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Fighting the Opioid Crisis: Give Cannabis a Chance
If you’re a Canadian who suffers from chronic pain, watch out. A perfect storm is coming your way.
It’s one that’s already engulfing the US.
New government-endorsed opioid-prescribing guidelines for doctors were announced earlier this month. And they’re sure to be a tough pill to swallow for many chronic pain sufferers.
To this point, Canadian doctors are now being advised by the government to cut back opioid prescriptions by at least half. (US doctors were given a same directive a year ago.)
All across Canada, thousands of doctors are already seizing the initiative. Some are even cutting patients off cold turkey.
Now the rest are about to follow their lead.
This is all in response to the deadly opioid crisis, which is spiralling out of control.
At the same time, fewer than one in ten doctors are willing to prescribe an ideal substitute –– medical cannabis.
This even includes CBD-dominant cannabis, which is the kind that is non psychoactive, meaning it won’t get you “high”.
Until recently, Canadian and US medical authorities and government regulators didn’t seem to have a problem with ordinary taxpayers becoming addicted to opioids like OxyContin.
They’ve been turning a blind eye to the routine over-prescription of powerfully addictive opioids since they first became part of mainstream medicine over two decades ago.
In fact, one opioid prescription was written for every two Canadians last year. That’s proportionally more than any nation on the planet, other than the US, where even more painkillers were handed out.
Yet the Hippocratic Oath and sacrosanct duty of every doctor includes the following, “First, do no harm.”
However, all-too-many family doctors have inadvertently violated this bond of trust between doctor and patient by dolling out opioids like candy at Halloween.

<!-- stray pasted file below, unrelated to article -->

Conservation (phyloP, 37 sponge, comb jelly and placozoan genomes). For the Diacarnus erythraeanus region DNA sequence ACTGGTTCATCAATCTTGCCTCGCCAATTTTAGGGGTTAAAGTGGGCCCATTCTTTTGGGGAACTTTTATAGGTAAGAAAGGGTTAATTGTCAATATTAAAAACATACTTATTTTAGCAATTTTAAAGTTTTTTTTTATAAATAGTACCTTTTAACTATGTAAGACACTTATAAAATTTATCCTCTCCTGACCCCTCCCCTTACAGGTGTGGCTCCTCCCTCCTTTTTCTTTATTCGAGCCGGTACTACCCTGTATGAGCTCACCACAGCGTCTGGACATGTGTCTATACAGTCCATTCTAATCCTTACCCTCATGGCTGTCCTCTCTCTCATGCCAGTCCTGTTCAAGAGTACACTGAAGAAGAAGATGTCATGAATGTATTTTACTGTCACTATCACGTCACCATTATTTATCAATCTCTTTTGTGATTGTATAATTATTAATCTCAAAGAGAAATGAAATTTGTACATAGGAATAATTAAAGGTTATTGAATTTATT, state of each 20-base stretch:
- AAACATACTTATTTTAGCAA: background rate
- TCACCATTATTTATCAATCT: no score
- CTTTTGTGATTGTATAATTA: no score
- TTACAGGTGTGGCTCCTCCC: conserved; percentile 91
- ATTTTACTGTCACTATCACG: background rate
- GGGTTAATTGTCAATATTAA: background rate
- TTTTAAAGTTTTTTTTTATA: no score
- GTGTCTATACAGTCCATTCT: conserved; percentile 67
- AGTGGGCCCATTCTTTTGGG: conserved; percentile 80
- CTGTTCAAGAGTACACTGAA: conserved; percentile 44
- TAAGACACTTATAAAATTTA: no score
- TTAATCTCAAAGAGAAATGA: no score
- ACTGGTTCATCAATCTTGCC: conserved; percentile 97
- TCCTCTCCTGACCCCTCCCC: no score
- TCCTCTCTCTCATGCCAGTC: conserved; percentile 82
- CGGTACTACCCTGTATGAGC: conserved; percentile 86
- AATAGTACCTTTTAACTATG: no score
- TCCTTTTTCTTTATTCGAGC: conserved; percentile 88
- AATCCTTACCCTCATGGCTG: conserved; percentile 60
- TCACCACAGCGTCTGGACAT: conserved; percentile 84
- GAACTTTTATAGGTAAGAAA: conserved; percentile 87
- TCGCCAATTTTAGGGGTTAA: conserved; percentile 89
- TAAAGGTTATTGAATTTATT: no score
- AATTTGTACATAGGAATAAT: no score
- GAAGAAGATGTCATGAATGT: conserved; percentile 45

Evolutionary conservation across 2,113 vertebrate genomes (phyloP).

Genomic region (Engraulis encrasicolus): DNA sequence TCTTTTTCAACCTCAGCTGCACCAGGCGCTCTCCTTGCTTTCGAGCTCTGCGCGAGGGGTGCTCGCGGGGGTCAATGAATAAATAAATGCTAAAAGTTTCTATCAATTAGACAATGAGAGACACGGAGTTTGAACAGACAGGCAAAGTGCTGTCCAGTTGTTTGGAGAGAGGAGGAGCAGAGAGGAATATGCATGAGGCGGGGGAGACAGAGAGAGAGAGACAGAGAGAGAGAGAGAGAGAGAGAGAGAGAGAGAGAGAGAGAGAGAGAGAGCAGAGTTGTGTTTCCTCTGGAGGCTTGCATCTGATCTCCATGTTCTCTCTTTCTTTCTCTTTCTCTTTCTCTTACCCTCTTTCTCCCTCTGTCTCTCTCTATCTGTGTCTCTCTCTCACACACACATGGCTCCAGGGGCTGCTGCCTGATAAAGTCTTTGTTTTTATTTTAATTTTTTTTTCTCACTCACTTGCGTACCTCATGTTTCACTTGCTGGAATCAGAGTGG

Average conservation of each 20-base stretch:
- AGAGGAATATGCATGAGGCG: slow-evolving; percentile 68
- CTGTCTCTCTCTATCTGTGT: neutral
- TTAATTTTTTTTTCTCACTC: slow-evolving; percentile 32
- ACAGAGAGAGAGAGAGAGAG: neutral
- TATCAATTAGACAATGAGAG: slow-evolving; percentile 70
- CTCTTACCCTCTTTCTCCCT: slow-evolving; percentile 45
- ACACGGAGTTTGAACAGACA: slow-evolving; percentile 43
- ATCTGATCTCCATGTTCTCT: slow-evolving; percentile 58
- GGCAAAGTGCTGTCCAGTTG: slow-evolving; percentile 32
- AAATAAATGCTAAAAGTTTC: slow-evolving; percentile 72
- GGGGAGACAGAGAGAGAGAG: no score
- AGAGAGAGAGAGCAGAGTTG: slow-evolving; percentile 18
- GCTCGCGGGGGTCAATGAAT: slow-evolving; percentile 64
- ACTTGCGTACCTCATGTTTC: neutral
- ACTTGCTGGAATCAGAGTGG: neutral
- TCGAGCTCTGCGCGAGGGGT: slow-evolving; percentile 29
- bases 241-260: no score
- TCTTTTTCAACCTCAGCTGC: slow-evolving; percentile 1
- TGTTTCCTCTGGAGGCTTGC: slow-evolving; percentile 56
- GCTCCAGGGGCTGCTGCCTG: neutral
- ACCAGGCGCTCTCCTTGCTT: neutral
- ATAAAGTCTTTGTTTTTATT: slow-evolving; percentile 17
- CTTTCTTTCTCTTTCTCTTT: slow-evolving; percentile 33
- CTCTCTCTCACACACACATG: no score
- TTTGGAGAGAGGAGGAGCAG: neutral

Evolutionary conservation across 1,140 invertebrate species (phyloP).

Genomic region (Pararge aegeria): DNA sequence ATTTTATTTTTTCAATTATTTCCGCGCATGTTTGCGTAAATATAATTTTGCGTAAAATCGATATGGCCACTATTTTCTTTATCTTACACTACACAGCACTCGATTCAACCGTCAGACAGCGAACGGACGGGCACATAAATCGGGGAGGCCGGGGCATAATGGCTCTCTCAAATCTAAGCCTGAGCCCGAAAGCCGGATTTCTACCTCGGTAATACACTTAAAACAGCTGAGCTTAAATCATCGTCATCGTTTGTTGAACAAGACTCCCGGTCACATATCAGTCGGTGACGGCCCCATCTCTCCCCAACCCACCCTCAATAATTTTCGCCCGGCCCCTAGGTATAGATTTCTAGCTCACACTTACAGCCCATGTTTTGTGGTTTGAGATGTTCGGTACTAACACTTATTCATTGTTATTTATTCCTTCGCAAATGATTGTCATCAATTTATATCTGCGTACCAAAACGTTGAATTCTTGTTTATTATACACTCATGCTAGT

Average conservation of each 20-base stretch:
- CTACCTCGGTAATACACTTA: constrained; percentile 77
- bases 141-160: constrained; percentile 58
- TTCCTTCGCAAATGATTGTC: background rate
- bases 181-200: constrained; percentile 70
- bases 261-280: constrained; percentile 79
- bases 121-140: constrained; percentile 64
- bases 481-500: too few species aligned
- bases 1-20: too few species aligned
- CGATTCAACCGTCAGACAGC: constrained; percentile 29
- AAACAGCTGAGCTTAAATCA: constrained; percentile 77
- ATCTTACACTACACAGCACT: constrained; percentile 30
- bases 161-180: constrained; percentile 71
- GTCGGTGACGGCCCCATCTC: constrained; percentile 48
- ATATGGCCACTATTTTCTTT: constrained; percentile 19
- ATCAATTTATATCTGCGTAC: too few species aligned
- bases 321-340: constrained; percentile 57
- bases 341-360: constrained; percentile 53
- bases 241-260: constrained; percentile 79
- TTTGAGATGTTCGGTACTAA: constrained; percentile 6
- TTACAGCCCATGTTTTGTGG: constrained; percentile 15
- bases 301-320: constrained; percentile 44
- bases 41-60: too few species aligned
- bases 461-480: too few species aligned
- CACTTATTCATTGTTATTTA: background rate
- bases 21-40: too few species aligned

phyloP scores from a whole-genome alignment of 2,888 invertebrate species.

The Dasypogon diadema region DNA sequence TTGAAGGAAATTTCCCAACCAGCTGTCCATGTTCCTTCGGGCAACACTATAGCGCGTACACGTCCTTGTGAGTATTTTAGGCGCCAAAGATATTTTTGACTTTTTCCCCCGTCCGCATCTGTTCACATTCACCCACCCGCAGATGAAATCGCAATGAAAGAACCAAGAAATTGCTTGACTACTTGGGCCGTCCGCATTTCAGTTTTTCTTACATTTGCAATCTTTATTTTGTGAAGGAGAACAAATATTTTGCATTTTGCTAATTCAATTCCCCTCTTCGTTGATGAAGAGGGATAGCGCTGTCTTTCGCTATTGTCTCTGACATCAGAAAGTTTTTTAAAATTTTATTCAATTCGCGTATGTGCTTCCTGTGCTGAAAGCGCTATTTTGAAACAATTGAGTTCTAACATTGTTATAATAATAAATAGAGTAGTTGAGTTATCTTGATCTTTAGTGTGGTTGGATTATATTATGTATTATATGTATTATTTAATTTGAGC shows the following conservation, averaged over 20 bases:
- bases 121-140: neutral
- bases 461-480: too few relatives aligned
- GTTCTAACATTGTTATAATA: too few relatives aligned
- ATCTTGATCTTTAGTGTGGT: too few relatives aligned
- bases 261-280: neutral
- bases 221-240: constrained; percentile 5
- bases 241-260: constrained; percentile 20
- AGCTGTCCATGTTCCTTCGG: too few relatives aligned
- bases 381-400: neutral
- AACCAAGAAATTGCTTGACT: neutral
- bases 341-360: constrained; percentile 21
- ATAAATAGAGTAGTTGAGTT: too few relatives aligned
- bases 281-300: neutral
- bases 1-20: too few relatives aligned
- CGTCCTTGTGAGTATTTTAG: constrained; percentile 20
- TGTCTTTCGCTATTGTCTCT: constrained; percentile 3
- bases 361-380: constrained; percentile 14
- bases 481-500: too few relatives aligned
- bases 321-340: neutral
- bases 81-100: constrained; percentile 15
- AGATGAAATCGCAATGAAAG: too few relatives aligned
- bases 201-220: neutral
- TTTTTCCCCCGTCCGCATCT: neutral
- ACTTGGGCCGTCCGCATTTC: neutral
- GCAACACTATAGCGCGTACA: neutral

So now they have a heightened responsibility to address the mess they’ve created in conjunction with the big pill-pushing pharmaceutical companies, such as the makers of the infamous painkiller, OxyContin.
Here’s how this needs to be done.
First, doctors need to stop complaining that there’s not enough empirical evidence as to the efficacy of cannabis as a viable form of medicine.
Now it’s true that few clinical studies have actually been conducted in North America. But that’s entirely due to meddling by the Drug Enforcement Agency (DEA) in the US and opposition from the mainstream medical community in Canada.
Yet there’s already a veritable mountain of anecdotal evidence collected by medical professionals that strongly suggests cannabis can treat a variety of conditions, including chronic pain.
Doctors should also stop fretting over the safety of cannabis. This is becoming a tired, redundant argument. Nobody dies from consuming cannabis because it’s non toxic, even in large doses.
There’s a big irony here. Doctors have long been proponents of powerful opioids because these FDA-approved drugs were once considered to be safe and non-addictive. All the clinical trials conducted before they were approved for sale suggested this to be the case.
Yet the so-called empirical data proved to be wrong!
Meanwhile, all the headline-grabbing anecdotal evidence concerning these drugs has clearly shown them to be very addictive. So too can they be lethally toxic when patients over-medicate, or when they’re combined with alcohol or certain other legal drugs.